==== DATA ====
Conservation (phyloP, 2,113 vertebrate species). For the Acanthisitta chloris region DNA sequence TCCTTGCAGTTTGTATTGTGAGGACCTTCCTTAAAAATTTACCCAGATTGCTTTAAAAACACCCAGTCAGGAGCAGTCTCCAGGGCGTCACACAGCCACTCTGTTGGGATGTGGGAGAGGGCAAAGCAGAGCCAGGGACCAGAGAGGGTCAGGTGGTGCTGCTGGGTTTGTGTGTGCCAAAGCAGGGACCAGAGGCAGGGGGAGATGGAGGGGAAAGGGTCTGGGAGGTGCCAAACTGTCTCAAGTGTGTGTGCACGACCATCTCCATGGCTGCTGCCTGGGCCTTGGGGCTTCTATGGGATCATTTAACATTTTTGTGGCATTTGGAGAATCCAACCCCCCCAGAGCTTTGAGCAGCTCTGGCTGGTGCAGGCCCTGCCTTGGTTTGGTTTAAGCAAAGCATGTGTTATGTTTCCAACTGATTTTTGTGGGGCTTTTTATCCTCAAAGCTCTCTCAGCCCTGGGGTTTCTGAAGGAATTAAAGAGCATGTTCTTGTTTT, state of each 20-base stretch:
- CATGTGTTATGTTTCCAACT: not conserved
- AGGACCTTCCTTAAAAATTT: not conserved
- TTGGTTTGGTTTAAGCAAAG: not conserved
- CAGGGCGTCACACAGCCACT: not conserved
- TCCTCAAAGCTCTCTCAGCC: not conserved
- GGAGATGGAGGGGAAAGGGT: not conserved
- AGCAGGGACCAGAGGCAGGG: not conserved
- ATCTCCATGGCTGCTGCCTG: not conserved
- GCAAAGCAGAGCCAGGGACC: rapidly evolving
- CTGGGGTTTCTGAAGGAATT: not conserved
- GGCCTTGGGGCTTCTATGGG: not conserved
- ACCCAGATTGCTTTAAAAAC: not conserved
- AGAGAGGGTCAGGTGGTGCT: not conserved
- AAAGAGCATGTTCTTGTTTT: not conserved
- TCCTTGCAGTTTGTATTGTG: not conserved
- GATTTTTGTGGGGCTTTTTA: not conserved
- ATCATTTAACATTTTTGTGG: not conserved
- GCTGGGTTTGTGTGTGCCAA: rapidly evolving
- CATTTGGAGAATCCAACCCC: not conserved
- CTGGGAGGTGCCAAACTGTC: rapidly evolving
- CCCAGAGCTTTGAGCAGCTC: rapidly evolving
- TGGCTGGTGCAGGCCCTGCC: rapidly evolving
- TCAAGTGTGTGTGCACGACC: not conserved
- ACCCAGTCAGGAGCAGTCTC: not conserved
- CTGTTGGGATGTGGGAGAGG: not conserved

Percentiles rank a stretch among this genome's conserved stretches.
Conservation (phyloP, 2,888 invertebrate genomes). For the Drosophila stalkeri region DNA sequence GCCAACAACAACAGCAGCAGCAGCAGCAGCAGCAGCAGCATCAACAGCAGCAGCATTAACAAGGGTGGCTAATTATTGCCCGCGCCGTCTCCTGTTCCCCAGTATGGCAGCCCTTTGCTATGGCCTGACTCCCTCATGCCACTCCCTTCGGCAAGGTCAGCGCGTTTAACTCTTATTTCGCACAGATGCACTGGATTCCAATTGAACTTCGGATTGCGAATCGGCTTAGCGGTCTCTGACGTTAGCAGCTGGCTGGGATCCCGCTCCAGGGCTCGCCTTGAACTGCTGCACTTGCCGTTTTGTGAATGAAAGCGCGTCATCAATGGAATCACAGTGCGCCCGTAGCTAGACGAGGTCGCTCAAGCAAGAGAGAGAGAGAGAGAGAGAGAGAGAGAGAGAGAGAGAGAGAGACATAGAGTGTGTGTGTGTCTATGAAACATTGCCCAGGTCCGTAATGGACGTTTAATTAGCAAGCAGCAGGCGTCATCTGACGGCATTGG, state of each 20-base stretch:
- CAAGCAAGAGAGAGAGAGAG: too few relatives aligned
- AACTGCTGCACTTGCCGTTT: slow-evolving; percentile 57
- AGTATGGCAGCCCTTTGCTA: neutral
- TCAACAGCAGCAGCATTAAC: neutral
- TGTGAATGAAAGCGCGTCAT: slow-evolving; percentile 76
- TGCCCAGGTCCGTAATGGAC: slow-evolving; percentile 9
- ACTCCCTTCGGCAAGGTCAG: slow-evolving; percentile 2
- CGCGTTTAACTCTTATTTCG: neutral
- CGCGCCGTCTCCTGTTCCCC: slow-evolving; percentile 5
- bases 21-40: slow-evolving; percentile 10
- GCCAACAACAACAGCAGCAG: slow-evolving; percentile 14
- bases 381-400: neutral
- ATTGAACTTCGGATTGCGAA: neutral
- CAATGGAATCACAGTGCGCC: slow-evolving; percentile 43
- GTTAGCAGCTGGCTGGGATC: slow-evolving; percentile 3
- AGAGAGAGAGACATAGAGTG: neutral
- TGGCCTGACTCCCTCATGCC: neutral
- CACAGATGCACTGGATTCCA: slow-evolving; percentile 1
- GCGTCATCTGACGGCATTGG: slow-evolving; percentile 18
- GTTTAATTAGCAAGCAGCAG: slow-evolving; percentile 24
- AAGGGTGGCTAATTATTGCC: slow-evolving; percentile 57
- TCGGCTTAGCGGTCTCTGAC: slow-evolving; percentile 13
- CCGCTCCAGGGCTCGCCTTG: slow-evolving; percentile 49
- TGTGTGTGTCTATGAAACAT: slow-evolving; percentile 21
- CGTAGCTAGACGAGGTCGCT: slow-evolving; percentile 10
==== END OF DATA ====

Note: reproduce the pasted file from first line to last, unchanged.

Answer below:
Conservation (phyloP, 2,113 vertebrate species). For the Acanthisitta chloris region DNA sequence TCCTTGCAGTTTGTATTGTGAGGACCTTCCTTAAAAATTTACCCAGATTGCTTTAAAAACACCCAGTCAGGAGCAGTCTCCAGGGCGTCACACAGCCACTCTGTTGGGATGTGGGAGAGGGCAAAGCAGAGCCAGGGACCAGAGAGGGTCAGGTGGTGCTGCTGGGTTTGTGTGTGCCAAAGCAGGGACCAGAGGCAGGGGGAGATGGAGGGGAAAGGGTCTGGGAGGTGCCAAACTGTCTCAAGTGTGTGTGCACGACCATCTCCATGGCTGCTGCCTGGGCCTTGGGGCTTCTATGGGATCATTTAACATTTTTGTGGCATTTGGAGAATCCAACCCCCCCAGAGCTTTGAGCAGCTCTGGCTGGTGCAGGCCCTGCCTTGGTTTGGTTTAAGCAAAGCATGTGTTATGTTTCCAACTGATTTTTGTGGGGCTTTTTATCCTCAAAGCTCTCTCAGCCCTGGGGTTTCTGAAGGAATTAAAGAGCATGTTCTTGTTTT, state of each 20-base stretch:
- CATGTGTTATGTTTCCAACT: not conserved
- AGGACCTTCCTTAAAAATTT: not conserved
- TTGGTTTGGTTTAAGCAAAG: not conserved
- CAGGGCGTCACACAGCCACT: not conserved
- TCCTCAAAGCTCTCTCAGCC: not conserved
- GGAGATGGAGGGGAAAGGGT: not conserved
- AGCAGGGACCAGAGGCAGGG: not conserved
- ATCTCCATGGCTGCTGCCTG: not conserved
- GCAAAGCAGAGCCAGGGACC: rapidly evolving
- CTGGGGTTTCTGAAGGAATT: not conserved
- GGCCTTGGGGCTTCTATGGG: not conserved
- ACCCAGATTGCTTTAAAAAC: not conserved
- AGAGAGGGTCAGGTGGTGCT: not conserved
- AAAGAGCATGTTCTTGTTTT: not conserved
- TCCTTGCAGTTTGTATTGTG: not conserved
- GATTTTTGTGGGGCTTTTTA: not conserved
- ATCATTTAACATTTTTGTGG: not conserved
- GCTGGGTTTGTGTGTGCCAA: rapidly evolving
- CATTTGGAGAATCCAACCCC: not conserved
- CTGGGAGGTGCCAAACTGTC: rapidly evolving
- CCCAGAGCTTTGAGCAGCTC: rapidly evolving
- TGGCTGGTGCAGGCCCTGCC: rapidly evolving
- TCAAGTGTGTGTGCACGACC: not conserved
- ACCCAGTCAGGAGCAGTCTC: not conserved
- CTGTTGGGATGTGGGAGAGG: not conserved

Percentiles rank a stretch among this genome's conserved stretches.
Conservation (phyloP, 2,888 invertebrate genomes). For the Drosophila stalkeri region DNA sequence GCCAACAACAACAGCAGCAGCAGCAGCAGCAGCAGCAGCATCAACAGCAGCAGCATTAACAAGGGTGGCTAATTATTGCCCGCGCCGTCTCCTGTTCCCCAGTATGGCAGCCCTTTGCTATGGCCTGACTCCCTCATGCCACTCCCTTCGGCAAGGTCAGCGCGTTTAACTCTTATTTCGCACAGATGCACTGGATTCCAATTGAACTTCGGATTGCGAATCGGCTTAGCGGTCTCTGACGTTAGCAGCTGGCTGGGATCCCGCTCCAGGGCTCGCCTTGAACTGCTGCACTTGCCGTTTTGTGAATGAAAGCGCGTCATCAATGGAATCACAGTGCGCCCGTAGCTAGACGAGGTCGCTCAAGCAAGAGAGAGAGAGAGAGAGAGAGAGAGAGAGAGAGAGAGAGAGAGACATAGAGTGTGTGTGTGTCTATGAAACATTGCCCAGGTCCGTAATGGACGTTTAATTAGCAAGCAGCAGGCGTCATCTGACGGCATTGG, state of each 20-base stretch:
- CAAGCAAGAGAGAGAGAGAG: too few relatives aligned
- AACTGCTGCACTTGCCGTTT: slow-evolving; percentile 57
- AGTATGGCAGCCCTTTGCTA: neutral
- TCAACAGCAGCAGCATTAAC: neutral
- TGTGAATGAAAGCGCGTCAT: slow-evolving; percentile 76
- TGCCCAGGTCCGTAATGGAC: slow-evolving; percentile 9
- ACTCCCTTCGGCAAGGTCAG: slow-evolving; percentile 2
- CGCGTTTAACTCTTATTTCG: neutral
- CGCGCCGTCTCCTGTTCCCC: slow-evolving; percentile 5
- bases 21-40: slow-evolving; percentile 10
- GCCAACAACAACAGCAGCAG: slow-evolving; percentile 14
- bases 381-400: neutral
- ATTGAACTTCGGATTGCGAA: neutral
- CAATGGAATCACAGTGCGCC: slow-evolving; percentile 43
- GTTAGCAGCTGGCTGGGATC: slow-evolving; percentile 3
- AGAGAGAGAGACATAGAGTG: neutral
- TGGCCTGACTCCCTCATGCC: neutral
- CACAGATGCACTGGATTCCA: slow-evolving; percentile 1
- GCGTCATCTGACGGCATTGG: slow-evolving; percentile 18
- GTTTAATTAGCAAGCAGCAG: slow-evolving; percentile 24
- AAGGGTGGCTAATTATTGCC: slow-evolving; percentile 57
- TCGGCTTAGCGGTCTCTGAC: slow-evolving; percentile 13
- CCGCTCCAGGGCTCGCCTTG: slow-evolving; percentile 49
- TGTGTGTGTCTATGAAACAT: slow-evolving; percentile 21
- CGTAGCTAGACGAGGTCGCT: slow-evolving; percentile 10